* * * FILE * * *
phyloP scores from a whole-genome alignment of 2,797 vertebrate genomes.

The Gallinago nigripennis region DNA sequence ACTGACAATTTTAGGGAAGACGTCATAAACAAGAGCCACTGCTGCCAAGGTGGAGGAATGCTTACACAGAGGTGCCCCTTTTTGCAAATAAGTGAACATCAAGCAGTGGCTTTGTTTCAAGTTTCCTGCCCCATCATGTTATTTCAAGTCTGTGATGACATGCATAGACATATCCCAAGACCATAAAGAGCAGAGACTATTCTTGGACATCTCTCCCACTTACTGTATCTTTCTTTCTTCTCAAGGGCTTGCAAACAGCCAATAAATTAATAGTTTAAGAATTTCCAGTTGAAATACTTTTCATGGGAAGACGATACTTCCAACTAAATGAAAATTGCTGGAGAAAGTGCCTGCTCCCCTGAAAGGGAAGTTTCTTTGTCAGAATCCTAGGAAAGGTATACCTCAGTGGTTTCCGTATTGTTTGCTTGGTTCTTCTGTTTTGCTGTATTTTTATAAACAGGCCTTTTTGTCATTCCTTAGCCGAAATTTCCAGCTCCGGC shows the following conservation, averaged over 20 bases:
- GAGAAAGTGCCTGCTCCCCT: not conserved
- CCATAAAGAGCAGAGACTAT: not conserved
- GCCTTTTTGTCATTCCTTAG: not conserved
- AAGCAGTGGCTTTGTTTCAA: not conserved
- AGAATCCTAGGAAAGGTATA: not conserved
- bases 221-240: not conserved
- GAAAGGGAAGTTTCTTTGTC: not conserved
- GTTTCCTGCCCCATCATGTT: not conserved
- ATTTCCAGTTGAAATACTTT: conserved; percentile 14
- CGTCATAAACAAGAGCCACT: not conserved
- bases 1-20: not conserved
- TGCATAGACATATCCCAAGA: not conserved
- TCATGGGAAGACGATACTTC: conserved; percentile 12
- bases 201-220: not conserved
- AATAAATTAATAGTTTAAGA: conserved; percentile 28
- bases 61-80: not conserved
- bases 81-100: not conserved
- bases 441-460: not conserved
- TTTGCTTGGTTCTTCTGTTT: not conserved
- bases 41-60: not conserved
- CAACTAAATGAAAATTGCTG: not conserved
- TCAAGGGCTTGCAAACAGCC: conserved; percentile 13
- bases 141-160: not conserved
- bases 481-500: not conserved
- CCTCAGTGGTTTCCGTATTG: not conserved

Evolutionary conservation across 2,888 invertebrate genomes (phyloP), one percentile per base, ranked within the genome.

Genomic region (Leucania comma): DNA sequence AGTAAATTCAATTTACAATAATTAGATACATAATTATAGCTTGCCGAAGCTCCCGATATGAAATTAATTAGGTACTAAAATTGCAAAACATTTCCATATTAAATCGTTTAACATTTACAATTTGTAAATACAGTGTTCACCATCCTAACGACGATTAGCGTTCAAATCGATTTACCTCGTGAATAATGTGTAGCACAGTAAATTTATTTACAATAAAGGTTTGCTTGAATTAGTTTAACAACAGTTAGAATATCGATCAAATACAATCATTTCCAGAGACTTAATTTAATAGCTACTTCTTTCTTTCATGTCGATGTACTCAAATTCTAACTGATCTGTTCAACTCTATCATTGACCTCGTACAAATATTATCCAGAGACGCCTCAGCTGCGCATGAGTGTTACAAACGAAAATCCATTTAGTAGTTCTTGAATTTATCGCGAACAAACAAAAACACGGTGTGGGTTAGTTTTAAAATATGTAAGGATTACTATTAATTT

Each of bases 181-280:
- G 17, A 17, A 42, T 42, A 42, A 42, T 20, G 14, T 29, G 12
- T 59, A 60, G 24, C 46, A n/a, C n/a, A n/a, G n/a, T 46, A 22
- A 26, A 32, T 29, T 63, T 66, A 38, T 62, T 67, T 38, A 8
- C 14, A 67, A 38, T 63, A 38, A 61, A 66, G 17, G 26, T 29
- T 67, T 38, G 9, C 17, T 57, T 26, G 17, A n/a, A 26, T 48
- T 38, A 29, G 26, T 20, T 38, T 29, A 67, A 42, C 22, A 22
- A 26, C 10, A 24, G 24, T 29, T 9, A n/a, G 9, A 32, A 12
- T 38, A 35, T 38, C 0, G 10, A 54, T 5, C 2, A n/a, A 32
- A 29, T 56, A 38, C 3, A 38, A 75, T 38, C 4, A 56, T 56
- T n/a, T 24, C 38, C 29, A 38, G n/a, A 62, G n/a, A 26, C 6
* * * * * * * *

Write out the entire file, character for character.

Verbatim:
phyloP scores from a whole-genome alignment of 2,797 vertebrate genomes.

The Gallinago nigripennis region DNA sequence ACTGACAATTTTAGGGAAGACGTCATAAACAAGAGCCACTGCTGCCAAGGTGGAGGAATGCTTACACAGAGGTGCCCCTTTTTGCAAATAAGTGAACATCAAGCAGTGGCTTTGTTTCAAGTTTCCTGCCCCATCATGTTATTTCAAGTCTGTGATGACATGCATAGACATATCCCAAGACCATAAAGAGCAGAGACTATTCTTGGACATCTCTCCCACTTACTGTATCTTTCTTTCTTCTCAAGGGCTTGCAAACAGCCAATAAATTAATAGTTTAAGAATTTCCAGTTGAAATACTTTTCATGGGAAGACGATACTTCCAACTAAATGAAAATTGCTGGAGAAAGTGCCTGCTCCCCTGAAAGGGAAGTTTCTTTGTCAGAATCCTAGGAAAGGTATACCTCAGTGGTTTCCGTATTGTTTGCTTGGTTCTTCTGTTTTGCTGTATTTTTATAAACAGGCCTTTTTGTCATTCCTTAGCCGAAATTTCCAGCTCCGGC shows the following conservation, averaged over 20 bases:
- GAGAAAGTGCCTGCTCCCCT: not conserved
- CCATAAAGAGCAGAGACTAT: not conserved
- GCCTTTTTGTCATTCCTTAG: not conserved
- AAGCAGTGGCTTTGTTTCAA: not conserved
- AGAATCCTAGGAAAGGTATA: not conserved
- bases 221-240: not conserved
- GAAAGGGAAGTTTCTTTGTC: not conserved
- GTTTCCTGCCCCATCATGTT: not conserved
- ATTTCCAGTTGAAATACTTT: conserved; percentile 14
- CGTCATAAACAAGAGCCACT: not conserved
- bases 1-20: not conserved
- TGCATAGACATATCCCAAGA: not conserved
- TCATGGGAAGACGATACTTC: conserved; percentile 12
- bases 201-220: not conserved
- AATAAATTAATAGTTTAAGA: conserved; percentile 28
- bases 61-80: not conserved
- bases 81-100: not conserved
- bases 441-460: not conserved
- TTTGCTTGGTTCTTCTGTTT: not conserved
- bases 41-60: not conserved
- CAACTAAATGAAAATTGCTG: not conserved
- TCAAGGGCTTGCAAACAGCC: conserved; percentile 13
- bases 141-160: not conserved
- bases 481-500: not conserved
- CCTCAGTGGTTTCCGTATTG: not conserved

Evolutionary conservation across 2,888 invertebrate genomes (phyloP), one percentile per base, ranked within the genome.

Genomic region (Leucania comma): DNA sequence AGTAAATTCAATTTACAATAATTAGATACATAATTATAGCTTGCCGAAGCTCCCGATATGAAATTAATTAGGTACTAAAATTGCAAAACATTTCCATATTAAATCGTTTAACATTTACAATTTGTAAATACAGTGTTCACCATCCTAACGACGATTAGCGTTCAAATCGATTTACCTCGTGAATAATGTGTAGCACAGTAAATTTATTTACAATAAAGGTTTGCTTGAATTAGTTTAACAACAGTTAGAATATCGATCAAATACAATCATTTCCAGAGACTTAATTTAATAGCTACTTCTTTCTTTCATGTCGATGTACTCAAATTCTAACTGATCTGTTCAACTCTATCATTGACCTCGTACAAATATTATCCAGAGACGCCTCAGCTGCGCATGAGTGTTACAAACGAAAATCCATTTAGTAGTTCTTGAATTTATCGCGAACAAACAAAAACACGGTGTGGGTTAGTTTTAAAATATGTAAGGATTACTATTAATTT

Each of bases 181-280:
- G 17, A 17, A 42, T 42, A 42, A 42, T 20, G 14, T 29, G 12
- T 59, A 60, G 24, C 46, A n/a, C n/a, A n/a, G n/a, T 46, A 22
- A 26, A 32, T 29, T 63, T 66, A 38, T 62, T 67, T 38, A 8
- C 14, A 67, A 38, T 63, A 38, A 61, A 66, G 17, G 26, T 29
- T 67, T 38, G 9, C 17, T 57, T 26, G 17, A n/a, A 26, T 48
- T 38, A 29, G 26, T 20, T 38, T 29, A 67, A 42, C 22, A 22
- A 26, C 10, A 24, G 24, T 29, T 9, A n/a, G 9, A 32, A 12
- T 38, A 35, T 38, C 0, G 10, A 54, T 5, C 2, A n/a, A 32
- A 29, T 56, A 38, C 3, A 38, A 75, T 38, C 4, A 56, T 56
- T n/a, T 24, C 38, C 29, A 38, G n/a, A 62, G n/a, A 26, C 6